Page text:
This Quick Start describes a simple "local" workflow where you build and run ONOS on a single development machine.
First of all, you should install software dependencies, starting with Java. You can download, extract, and install Oracle Java 8 on most platforms.
On Ubuntu/Debian, you can do the following:
Some other dependencies are required as well. Use your package manager of choice to install these:
ONOS is built with Buck, an open-source build tool created by Facebook and inspired by Google. It is also in use by number of well-known projects, including all Facebook’s mobile apps, Gerrit, etc. By relying on explicit dependencies between targets and SHA hashes of files (rather than on timestamps), Buck avoids unnecessary work by recognizing whether or not a target artifact requires a rebuild. This also helps to increase reproducibility of builds.
ONOS currently uses a modified version of Buck, which has been packaged with ONOS. Please use this version until our changes have been upstreamed and released as part of an official Buck release.
Building with buck makes use of "shasum" for signatures. CentOS systems do not provide this command; but rather those for the direct algorithms. Just symlink the default algorithm (sha1sum) to the expected command:
sudo ln -s /usr/bin/sha1sum /usr/bin/shasum
To get the source code and build ONOS, all you need to do it run the following commands from Unix-like terminal (e.g. Linux, MacOS):
This will compile all source code assemble the installable
onos.tar.gz, which is located in the buck-out directory. Note the
--show-output option, which can be omitted, will display the path to this file.
To run ONOS locally on the development machine, simply run the following command:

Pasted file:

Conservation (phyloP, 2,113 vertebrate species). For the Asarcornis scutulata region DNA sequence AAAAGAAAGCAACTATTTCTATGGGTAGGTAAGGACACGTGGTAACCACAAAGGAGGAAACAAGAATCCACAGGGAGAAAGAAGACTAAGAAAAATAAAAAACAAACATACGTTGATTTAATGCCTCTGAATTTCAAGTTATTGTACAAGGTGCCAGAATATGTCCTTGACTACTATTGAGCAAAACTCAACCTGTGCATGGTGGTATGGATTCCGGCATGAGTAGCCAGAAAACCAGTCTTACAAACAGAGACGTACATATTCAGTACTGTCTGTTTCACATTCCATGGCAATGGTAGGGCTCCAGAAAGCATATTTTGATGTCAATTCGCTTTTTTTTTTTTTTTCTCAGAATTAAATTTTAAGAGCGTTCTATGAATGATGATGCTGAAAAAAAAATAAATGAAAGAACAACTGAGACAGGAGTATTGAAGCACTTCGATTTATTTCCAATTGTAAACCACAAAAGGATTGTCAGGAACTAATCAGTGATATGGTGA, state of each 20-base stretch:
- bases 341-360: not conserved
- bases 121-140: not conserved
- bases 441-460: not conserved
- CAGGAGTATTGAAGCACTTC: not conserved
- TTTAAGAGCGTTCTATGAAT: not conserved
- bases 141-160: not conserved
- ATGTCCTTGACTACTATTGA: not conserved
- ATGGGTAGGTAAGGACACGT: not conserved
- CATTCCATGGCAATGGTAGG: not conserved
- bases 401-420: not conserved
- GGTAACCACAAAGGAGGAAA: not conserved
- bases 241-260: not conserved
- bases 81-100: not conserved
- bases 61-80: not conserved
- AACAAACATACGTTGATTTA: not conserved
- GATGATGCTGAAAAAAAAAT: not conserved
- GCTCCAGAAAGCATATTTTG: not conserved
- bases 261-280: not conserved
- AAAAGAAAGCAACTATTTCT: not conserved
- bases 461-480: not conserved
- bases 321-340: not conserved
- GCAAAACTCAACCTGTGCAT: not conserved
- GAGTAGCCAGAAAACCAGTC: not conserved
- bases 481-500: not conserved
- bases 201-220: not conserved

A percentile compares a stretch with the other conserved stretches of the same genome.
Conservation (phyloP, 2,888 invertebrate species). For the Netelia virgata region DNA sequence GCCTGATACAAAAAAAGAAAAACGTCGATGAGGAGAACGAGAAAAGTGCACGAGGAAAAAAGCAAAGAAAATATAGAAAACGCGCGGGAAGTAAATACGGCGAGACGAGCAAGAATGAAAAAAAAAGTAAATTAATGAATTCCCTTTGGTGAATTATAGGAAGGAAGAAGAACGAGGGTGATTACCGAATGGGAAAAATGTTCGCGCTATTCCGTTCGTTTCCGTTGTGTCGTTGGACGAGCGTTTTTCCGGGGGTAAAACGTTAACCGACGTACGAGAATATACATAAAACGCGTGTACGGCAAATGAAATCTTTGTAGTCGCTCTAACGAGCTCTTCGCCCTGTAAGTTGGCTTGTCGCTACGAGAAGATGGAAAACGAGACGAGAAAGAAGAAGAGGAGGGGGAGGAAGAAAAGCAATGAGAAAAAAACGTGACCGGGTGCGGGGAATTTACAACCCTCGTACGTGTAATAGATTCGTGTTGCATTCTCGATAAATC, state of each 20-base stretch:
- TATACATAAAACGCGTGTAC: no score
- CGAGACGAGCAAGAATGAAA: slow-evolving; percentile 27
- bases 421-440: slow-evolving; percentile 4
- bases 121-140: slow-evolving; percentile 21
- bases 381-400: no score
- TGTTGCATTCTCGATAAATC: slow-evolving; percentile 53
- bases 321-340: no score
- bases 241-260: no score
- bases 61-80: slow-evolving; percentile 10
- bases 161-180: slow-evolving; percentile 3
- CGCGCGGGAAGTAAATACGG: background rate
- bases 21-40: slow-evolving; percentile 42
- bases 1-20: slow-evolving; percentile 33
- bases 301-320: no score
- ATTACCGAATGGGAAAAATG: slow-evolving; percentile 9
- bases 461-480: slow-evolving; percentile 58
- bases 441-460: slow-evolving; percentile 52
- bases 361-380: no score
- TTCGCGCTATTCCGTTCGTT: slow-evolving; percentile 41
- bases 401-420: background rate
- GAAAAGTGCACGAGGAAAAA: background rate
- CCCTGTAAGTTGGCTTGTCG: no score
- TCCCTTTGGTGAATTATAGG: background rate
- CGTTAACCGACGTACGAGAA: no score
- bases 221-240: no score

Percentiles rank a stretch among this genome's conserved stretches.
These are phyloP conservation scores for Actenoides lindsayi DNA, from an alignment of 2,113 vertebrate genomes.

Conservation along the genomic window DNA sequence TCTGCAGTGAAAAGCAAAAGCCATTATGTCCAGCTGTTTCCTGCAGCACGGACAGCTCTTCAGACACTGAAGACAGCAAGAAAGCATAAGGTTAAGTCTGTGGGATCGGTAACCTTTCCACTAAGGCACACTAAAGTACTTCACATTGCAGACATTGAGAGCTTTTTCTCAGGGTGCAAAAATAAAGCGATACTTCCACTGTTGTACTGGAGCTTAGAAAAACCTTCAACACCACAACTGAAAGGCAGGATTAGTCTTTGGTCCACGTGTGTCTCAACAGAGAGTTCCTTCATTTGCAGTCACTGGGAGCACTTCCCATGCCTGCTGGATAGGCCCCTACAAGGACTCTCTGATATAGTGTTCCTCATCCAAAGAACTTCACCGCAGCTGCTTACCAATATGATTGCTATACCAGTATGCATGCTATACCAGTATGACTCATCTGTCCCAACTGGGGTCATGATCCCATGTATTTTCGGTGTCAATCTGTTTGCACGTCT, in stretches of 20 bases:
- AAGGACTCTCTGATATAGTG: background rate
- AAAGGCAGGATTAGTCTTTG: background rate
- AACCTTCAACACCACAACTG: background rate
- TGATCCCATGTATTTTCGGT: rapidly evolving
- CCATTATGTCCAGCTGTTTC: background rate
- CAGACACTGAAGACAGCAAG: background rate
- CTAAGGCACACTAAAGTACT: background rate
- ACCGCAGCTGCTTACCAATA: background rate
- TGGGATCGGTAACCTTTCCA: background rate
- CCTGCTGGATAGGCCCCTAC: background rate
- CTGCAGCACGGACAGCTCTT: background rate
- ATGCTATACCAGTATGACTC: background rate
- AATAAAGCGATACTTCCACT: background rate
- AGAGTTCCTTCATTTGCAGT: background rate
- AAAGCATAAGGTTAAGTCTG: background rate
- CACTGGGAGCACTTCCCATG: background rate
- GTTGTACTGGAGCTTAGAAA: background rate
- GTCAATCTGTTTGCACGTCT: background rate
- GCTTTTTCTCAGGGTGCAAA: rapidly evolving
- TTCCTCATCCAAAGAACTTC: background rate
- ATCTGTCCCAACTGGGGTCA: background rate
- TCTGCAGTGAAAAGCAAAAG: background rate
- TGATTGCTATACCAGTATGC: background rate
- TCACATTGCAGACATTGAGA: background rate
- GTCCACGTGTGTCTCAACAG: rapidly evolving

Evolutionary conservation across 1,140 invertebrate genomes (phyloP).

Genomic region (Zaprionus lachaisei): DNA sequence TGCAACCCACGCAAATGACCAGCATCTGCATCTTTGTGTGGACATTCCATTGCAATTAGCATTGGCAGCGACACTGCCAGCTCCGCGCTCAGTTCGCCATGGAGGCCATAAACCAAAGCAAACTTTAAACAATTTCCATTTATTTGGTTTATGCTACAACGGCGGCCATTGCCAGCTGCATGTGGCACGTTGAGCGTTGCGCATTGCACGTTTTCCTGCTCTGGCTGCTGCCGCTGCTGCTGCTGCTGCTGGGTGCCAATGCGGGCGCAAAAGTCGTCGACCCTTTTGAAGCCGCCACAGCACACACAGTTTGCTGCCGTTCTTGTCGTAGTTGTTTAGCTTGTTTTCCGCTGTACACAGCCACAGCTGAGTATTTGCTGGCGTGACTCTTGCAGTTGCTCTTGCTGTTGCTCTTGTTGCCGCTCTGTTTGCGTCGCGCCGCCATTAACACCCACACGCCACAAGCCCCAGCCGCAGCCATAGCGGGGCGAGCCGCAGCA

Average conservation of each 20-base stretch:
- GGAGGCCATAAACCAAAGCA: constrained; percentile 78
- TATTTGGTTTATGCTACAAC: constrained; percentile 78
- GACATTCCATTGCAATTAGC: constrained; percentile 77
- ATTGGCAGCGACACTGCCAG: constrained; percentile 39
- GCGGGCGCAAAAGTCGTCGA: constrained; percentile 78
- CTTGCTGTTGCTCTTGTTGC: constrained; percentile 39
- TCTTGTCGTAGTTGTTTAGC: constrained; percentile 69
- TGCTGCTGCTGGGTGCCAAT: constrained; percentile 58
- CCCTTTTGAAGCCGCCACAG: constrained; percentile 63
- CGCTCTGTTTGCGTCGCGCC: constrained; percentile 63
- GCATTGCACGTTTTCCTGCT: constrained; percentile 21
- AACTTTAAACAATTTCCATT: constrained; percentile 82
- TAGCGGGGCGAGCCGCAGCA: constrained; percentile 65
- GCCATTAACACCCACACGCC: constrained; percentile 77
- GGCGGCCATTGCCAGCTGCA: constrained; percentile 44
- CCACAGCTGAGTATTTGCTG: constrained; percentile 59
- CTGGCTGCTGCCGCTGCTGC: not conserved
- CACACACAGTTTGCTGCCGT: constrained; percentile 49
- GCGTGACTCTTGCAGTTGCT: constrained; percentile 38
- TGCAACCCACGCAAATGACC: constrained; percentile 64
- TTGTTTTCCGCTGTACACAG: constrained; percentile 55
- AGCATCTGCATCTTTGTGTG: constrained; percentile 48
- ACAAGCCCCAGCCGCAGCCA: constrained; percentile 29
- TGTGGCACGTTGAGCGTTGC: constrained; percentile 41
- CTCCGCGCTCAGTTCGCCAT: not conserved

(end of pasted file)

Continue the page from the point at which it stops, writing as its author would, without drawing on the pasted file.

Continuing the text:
The above command will create a local installation from the
onos.tar.gz file (re-building it if necessary) and will start the ONOS server in the background. In the foreground, it will display a continuous view of the ONOS (Apache Karaf) log file. Options following the double-dash (–) are passed through to the ONOS Apache Karaf and can be omitted. Here, the
clean option forces a clean installation of ONOS and the
debug option means that the default debug port 5005 will be available for attaching a remote debugger.
To attach to the ONOS CLI console, run:
Once connected, you can run various ONOS CLI and Apache Karaf commands. For example, to start up OpenFlow and reactive forwarding, you could do the following:
To open your default browser on the ONOS GUI page, simply type:
or alternatively visit http://localhost:8181/onos/ui
To start up a Mininet network controlled by an ONOS instance that is already running on your development machine, you can use a command like:
Note that you should replace
<ONOS IP address> with the IP address of your development machine where ONOS is running.
To execute ONOS unit tests, including code Checkstyle validation, run the following command:
If you want to import the project into IntelliJ, you can generate the hierarchical module structure via the following command:
Then simply open the
onos directory from IntelliJ IDEA.
The above should be enough to get you started. If you like more detailed instructions for importing the ONOS project into an IDE or contributing your changes back to the ONOS project, please consult the Development Environment Setup section.